Disease Proof

Kellogg's Nixing Ads to Kids

Maybe we’ve finally realized that sugary cereals aren’t exactly the nutritious way for kids to start the morning because Kellogg’s has begun phasing out ads aimed at kids. Andrew Martin of The New York Times reports:
Kellogg also announced that it would stop using licensed characters or branded toys to promote foods unless the products meet the nutrition guidelines.


The voluntary changes, which will be put in place over the next year and a half, will apply to about half of the products that Kellogg currently markets to children worldwide, including Froot Loops and Apple Jacks cereals and Pop-Tarts.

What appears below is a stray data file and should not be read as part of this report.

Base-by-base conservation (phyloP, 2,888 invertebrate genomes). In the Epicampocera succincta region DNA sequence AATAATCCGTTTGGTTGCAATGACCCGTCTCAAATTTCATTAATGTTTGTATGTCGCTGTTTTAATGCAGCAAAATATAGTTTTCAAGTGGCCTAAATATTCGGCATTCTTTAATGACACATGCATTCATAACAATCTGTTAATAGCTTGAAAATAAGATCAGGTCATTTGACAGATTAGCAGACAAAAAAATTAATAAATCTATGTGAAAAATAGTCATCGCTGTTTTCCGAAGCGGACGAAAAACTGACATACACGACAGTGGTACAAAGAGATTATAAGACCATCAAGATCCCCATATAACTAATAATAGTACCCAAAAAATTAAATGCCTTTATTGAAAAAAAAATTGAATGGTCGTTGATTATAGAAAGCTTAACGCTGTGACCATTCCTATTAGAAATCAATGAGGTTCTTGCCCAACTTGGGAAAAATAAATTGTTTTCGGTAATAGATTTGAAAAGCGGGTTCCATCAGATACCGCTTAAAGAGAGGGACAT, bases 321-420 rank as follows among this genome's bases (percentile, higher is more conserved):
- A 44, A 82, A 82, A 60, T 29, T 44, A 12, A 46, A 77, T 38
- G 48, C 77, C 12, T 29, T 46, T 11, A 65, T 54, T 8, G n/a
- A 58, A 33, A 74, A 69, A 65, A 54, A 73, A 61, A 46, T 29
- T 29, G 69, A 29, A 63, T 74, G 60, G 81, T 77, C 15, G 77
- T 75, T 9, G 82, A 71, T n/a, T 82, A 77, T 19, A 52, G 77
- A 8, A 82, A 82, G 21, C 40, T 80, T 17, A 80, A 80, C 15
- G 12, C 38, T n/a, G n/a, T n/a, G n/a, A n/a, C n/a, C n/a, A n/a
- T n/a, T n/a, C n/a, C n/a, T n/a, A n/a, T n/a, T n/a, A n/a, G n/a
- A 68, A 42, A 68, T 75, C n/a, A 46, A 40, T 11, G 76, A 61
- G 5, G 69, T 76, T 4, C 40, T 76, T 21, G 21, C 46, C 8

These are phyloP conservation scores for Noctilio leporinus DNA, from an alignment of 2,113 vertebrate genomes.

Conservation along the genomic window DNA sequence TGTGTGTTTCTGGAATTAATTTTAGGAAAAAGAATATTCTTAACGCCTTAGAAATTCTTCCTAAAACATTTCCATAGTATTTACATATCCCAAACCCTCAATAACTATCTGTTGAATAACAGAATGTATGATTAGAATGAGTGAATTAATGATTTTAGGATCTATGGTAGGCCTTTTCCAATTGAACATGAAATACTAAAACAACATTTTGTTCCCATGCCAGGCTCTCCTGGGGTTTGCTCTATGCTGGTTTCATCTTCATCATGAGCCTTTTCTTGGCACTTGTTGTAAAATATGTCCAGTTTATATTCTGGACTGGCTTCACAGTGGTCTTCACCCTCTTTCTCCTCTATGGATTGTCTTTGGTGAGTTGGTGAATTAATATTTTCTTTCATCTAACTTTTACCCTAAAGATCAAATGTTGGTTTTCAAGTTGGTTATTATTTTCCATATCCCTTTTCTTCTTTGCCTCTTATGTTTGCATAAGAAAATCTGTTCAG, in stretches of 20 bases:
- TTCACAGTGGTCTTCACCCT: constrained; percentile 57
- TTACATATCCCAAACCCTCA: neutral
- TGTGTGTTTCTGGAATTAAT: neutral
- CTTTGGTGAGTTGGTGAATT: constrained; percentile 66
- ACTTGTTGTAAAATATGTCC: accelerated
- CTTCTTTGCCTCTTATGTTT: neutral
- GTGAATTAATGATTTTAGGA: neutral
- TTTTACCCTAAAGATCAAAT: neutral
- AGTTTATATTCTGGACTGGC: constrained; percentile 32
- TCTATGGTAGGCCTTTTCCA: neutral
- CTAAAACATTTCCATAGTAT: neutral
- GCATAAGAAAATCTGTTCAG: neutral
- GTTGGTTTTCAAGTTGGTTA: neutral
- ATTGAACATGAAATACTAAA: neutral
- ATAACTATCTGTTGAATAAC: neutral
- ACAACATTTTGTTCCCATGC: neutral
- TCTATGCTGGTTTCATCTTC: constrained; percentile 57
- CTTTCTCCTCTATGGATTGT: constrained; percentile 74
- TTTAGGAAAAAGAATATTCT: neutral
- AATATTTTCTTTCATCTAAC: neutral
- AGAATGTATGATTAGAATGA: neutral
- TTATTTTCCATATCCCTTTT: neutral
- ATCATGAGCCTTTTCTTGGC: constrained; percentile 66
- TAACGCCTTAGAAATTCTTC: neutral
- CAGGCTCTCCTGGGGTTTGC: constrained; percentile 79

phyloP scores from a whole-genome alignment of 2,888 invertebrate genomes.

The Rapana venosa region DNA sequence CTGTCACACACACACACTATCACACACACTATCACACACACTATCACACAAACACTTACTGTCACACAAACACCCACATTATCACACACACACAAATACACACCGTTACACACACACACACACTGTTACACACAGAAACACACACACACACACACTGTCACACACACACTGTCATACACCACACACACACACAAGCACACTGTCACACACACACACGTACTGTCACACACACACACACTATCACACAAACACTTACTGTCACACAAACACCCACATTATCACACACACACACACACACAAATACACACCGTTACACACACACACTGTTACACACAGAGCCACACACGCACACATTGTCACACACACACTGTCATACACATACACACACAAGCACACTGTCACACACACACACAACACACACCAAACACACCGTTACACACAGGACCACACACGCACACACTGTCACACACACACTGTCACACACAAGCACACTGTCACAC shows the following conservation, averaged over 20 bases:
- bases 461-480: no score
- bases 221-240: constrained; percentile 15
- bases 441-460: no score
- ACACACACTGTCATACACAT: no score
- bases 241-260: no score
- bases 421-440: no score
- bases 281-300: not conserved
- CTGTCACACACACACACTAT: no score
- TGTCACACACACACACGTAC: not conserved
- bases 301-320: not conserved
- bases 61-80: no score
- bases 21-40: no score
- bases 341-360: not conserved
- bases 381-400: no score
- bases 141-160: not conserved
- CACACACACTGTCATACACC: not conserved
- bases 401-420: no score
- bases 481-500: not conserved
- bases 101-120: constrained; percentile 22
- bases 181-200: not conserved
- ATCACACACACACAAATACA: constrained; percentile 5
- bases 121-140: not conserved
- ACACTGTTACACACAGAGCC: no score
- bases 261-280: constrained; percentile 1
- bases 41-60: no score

Frosted Flakes, for example and Rice Krispies with Real Strawberries will still make the nutritional cut, though regular Rice Krispies will not (too much salt).

The president and chief executive of Kellogg, David Mackay, said that the products that did not meet the guidelines would either be reformulated so that they did, or no longer be advertised to children.

“It is a big change,” Mr. Mackay said. “Where we can make the changes without negatively impacting the taste of the product, we will.”

If the product cannot be reformulated, Mr. Mackey said, the company will either market it to an older audience or stop advertising it.
Alright, it’s a noble endeavor, but, they shouldn’t been selling that junk to kids in the first place.
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